Peripheral nerve grafts exert trophic and tropic effects on anterior thalamic neurons

Richard E. Clatterbuck, Donald L. Price, Vassilis E. Koliatsos

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1 Scopus citations


Peripheral nerve grafting into the central nervous system (CNS) has been used to study the regenerative capabilities of central neurons given access to a peripheral nervous system (PNS) environment. It is well documented that many CNS neurons regenerate axons along peripheral nerve grafts placed in close proximity to their cell bodies and that these grafts can ameliorate axotomy-induced retrograde degeneration. In the present study, we placed peripheral nerve grafts in proximity to axotomized neurons of the anterior thalamus. Standard histological and retrograde tracing techniques were used to examine these preparations 2 months after grafting. Three effects of these grafts were observed: amelioration of retrograde degeneration of axotomized anterior thalamic neurons, hypertrophy of many thalamic neurons in the local environment of the graft, and ingrowth of axons of axotomized anterior thalamic neurons as well as nonaxotomized neurons from surrounding nuclei. We conclude from these studies that peripheral nerve grafts not only provide a matrix for axonal outgrowth but also exert marked trophic and tropic effects on axotomized anterior thalamic neurons.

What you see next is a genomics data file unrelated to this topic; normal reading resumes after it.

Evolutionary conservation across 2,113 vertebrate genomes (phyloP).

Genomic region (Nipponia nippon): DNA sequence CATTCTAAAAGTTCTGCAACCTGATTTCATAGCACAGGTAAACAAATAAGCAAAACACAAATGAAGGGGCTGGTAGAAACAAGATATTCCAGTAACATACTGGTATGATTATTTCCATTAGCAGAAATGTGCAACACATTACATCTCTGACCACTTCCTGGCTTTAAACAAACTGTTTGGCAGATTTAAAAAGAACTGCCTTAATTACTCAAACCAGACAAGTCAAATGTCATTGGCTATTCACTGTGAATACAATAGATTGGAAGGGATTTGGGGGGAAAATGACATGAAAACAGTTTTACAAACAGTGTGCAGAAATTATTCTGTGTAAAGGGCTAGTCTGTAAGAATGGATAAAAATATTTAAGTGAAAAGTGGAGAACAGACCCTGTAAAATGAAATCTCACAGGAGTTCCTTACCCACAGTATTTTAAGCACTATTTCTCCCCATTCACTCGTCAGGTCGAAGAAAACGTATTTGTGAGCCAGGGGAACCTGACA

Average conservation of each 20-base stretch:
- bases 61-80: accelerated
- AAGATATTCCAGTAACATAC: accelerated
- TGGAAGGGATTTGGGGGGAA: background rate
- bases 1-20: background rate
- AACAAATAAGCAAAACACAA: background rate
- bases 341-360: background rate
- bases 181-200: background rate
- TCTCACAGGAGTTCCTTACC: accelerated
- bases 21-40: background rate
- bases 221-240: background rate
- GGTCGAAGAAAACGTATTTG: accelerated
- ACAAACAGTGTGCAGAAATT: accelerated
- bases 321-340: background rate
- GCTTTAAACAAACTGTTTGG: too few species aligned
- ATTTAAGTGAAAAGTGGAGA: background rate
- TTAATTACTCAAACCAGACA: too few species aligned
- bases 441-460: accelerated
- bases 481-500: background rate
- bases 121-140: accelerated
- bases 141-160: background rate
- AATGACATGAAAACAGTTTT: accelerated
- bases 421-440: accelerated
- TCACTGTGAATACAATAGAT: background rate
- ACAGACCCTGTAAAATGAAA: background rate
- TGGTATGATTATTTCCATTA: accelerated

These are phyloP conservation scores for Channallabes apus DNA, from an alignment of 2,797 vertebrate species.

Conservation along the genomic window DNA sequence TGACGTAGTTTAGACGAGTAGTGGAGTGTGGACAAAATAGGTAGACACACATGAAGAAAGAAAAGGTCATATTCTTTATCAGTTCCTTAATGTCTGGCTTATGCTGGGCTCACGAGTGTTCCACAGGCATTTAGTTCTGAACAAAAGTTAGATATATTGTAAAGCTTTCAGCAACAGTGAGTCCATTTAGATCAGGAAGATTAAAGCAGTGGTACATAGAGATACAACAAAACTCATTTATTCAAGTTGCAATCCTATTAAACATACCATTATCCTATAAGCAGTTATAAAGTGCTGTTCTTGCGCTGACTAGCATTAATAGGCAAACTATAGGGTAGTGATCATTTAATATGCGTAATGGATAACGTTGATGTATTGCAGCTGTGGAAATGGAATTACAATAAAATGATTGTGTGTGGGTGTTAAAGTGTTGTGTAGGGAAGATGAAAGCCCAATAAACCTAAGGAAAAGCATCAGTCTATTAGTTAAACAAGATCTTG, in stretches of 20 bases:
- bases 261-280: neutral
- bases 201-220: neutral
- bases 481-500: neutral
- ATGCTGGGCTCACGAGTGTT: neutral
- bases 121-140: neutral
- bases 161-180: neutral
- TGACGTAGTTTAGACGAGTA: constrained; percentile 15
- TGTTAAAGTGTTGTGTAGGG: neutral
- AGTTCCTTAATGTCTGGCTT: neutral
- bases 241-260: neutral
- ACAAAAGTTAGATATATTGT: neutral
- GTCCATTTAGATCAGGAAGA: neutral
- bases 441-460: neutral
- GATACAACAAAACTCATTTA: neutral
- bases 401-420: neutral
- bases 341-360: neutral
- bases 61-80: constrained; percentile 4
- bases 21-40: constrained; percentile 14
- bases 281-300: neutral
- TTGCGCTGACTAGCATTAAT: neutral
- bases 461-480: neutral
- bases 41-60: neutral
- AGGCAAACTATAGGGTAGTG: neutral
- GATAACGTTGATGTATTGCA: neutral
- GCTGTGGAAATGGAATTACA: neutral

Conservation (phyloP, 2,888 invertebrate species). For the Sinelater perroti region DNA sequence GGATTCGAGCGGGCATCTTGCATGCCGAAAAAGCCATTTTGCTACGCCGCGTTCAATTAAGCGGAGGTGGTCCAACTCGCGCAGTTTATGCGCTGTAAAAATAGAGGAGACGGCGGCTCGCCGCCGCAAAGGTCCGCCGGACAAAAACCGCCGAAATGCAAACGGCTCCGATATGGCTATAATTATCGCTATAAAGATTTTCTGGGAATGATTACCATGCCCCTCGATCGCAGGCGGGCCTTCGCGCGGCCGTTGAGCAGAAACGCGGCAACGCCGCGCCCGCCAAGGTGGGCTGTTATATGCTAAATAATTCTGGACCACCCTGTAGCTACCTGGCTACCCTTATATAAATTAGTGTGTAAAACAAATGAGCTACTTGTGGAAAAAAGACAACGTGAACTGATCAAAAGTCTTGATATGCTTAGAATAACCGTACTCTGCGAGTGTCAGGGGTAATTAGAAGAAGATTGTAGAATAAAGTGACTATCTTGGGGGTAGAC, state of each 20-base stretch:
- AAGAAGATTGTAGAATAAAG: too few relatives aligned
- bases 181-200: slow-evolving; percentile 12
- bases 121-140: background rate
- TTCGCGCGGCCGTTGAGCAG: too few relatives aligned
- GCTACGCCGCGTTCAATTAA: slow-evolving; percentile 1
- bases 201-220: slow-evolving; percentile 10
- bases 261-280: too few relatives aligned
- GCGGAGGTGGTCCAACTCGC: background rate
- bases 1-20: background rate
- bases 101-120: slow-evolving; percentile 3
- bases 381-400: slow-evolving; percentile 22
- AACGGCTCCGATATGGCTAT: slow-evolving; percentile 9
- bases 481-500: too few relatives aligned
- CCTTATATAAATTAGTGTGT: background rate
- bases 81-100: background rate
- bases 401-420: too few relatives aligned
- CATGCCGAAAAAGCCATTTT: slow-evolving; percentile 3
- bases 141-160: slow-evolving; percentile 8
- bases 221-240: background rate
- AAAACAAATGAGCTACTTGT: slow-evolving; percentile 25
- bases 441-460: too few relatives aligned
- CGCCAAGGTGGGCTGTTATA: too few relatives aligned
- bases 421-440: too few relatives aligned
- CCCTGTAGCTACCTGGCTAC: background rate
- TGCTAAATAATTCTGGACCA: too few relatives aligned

Original languageEnglish (US)
Pages (from-to)17-26
Number of pages10
JournalNeurobiology of Disease
Issue number1
StatePublished - Jul 1998


  • Axotomy
  • Central nervous system
  • Degeneration
  • Regeneration
  • Trophic factors

ASJC Scopus subject areas

  • Neurology


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